This new notebook GPU series can crank out up to 65 frames per second in The Elder Scrolls V: Skyrim.
Nvidia on Monday introduced a new Kepler-based GPU lineup for the notebook scene, the GeForce 700M series. It delivers a "trifecta of technologies" including GPU Boost 2.0, Optimus tech, and the GeForce Experience software. OEMs introducing notebooks with the new GPU will include Acer, Asus, Dell, HP, Lenovo, MSI, Samsung, Sony and Toshiba.
"There is an elegant simplicity to Nvidia's GeForce 700M notebook technologies," said Rene Haas, vice president and general manager of the notebook business unit at Nvidia. "You use your notebook how you want, and GeForce makes your experience awesome."
This new GPU series includes the GeForce GT 750M, GeForce GT 745M, and GeForce GT 740M GPUs for the performance segment. The mainstream notebook market will be graced with Nvidia's GeForce GT 735M and GeForce GT 720M GPUs.
The tech accompanying the new GPU series works in the background to save notebook battery life while enhancing performance and the visual experience. GPU Boost 2.0 will automatically adjust the chip's clock speed to maximize graphics performance while Optimus automatically switches the GPU on and off when needed, conserving battery power.
"Unlike any GPU ever created, we’re making it easier to get at all that great performance by bringing it all to you automatically," the company said. "Gone are the days of messing with control panels or game settings to balance performance, quality, and battery life."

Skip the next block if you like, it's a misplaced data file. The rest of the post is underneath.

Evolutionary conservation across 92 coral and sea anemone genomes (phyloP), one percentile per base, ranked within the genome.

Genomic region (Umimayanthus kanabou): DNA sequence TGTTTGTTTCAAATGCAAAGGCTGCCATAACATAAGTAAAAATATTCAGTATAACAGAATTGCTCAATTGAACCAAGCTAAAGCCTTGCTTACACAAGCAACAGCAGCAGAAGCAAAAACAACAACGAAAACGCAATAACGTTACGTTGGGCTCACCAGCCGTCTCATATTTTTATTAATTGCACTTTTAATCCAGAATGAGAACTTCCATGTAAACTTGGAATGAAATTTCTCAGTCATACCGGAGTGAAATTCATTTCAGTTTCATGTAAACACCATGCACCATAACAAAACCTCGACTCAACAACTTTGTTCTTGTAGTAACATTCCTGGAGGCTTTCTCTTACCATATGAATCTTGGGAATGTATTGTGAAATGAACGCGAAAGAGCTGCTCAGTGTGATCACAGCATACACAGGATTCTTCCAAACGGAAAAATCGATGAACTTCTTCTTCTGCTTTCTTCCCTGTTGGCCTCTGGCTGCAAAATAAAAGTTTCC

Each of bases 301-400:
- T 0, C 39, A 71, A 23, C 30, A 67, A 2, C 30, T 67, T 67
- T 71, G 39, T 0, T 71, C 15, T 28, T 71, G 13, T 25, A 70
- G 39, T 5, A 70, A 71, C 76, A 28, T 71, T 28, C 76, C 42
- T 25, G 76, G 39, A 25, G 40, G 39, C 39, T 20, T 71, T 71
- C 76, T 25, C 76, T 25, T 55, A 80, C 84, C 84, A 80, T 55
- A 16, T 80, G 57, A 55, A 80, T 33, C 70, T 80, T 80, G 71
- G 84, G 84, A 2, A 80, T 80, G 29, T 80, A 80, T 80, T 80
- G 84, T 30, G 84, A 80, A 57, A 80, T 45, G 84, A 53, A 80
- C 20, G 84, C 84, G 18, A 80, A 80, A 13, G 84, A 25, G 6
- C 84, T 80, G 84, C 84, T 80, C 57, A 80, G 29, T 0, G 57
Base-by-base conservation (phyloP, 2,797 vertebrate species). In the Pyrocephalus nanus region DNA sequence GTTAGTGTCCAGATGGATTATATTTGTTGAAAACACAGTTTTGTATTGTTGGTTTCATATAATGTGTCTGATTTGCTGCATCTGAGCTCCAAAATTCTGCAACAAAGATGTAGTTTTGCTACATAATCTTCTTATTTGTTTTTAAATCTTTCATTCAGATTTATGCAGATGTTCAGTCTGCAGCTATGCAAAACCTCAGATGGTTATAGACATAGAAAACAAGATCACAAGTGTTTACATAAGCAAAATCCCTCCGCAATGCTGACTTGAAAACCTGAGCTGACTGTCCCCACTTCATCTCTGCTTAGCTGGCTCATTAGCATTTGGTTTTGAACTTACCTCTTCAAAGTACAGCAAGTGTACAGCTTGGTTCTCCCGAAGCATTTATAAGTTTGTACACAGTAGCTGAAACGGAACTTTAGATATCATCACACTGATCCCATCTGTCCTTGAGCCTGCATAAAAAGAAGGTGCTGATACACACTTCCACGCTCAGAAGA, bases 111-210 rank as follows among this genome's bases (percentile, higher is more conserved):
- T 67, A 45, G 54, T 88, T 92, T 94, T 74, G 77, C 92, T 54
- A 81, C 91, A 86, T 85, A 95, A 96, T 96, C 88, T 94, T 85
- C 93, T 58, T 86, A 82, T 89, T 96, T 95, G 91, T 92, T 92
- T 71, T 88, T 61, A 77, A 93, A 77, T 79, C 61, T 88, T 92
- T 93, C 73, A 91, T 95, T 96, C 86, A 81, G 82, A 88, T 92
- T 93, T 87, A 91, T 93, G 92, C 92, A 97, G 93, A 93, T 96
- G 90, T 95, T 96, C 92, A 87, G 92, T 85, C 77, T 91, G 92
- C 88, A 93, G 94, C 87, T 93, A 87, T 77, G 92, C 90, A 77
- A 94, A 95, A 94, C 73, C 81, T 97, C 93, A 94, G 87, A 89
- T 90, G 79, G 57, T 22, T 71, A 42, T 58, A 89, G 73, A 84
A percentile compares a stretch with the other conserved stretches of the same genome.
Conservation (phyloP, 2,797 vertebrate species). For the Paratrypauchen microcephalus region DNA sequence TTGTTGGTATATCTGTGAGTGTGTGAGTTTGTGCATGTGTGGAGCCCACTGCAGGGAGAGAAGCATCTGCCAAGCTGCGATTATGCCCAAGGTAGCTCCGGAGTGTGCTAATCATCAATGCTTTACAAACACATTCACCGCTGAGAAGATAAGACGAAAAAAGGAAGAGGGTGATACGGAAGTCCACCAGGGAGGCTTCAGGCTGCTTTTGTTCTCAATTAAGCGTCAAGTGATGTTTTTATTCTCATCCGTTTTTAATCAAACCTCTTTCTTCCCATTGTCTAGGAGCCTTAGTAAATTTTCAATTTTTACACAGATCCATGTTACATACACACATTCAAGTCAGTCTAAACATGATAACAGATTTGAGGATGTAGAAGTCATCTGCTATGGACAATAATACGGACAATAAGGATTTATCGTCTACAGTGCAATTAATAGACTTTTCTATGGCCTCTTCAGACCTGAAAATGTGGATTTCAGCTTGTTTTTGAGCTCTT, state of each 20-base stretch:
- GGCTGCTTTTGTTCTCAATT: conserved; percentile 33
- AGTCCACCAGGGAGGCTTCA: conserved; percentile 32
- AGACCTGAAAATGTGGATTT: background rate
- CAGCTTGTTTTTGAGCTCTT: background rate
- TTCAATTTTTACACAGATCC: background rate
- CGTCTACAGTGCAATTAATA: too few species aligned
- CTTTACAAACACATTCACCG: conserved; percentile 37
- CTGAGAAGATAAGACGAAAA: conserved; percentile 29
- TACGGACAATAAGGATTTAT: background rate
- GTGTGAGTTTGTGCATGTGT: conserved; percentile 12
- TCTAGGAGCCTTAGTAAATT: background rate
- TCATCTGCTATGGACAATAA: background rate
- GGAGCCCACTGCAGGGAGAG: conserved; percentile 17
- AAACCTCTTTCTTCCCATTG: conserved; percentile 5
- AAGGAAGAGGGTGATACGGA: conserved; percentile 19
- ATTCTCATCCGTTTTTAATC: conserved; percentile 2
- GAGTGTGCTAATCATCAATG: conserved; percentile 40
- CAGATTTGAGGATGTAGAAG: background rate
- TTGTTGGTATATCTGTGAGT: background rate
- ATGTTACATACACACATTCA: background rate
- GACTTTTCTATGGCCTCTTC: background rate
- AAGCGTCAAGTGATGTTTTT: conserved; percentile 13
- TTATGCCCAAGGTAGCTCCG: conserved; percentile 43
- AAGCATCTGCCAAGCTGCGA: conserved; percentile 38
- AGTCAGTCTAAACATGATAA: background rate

Nvidia reports that when graphics are set at Medium detail level, GeForce 700M GPUs can crank out up to 90 frames per second in StarCraft II: Heart of the Swarm, 65 frames per second in The Elder Scrolls V: Skyrim, 66 frames per second in Batman: Arkham City, 48 frames per second in Battlefield 3, and 64 frames per second in Shogun 2: Total War.
The company also explains that the GeForce Experience software, the result of five years of research and development, processes every graphics setting combination and determines which settings maximize image quality while also retaining a smooth, playable framerate with the notebook's hardware and software. It also keeps the system's GeForce drivers up to date.
Nvidia goes into more detail about the new 700M series in a blog posting here, including a few charts that show the performance difference between this series and Intel's HD Graphics 4000 GPU.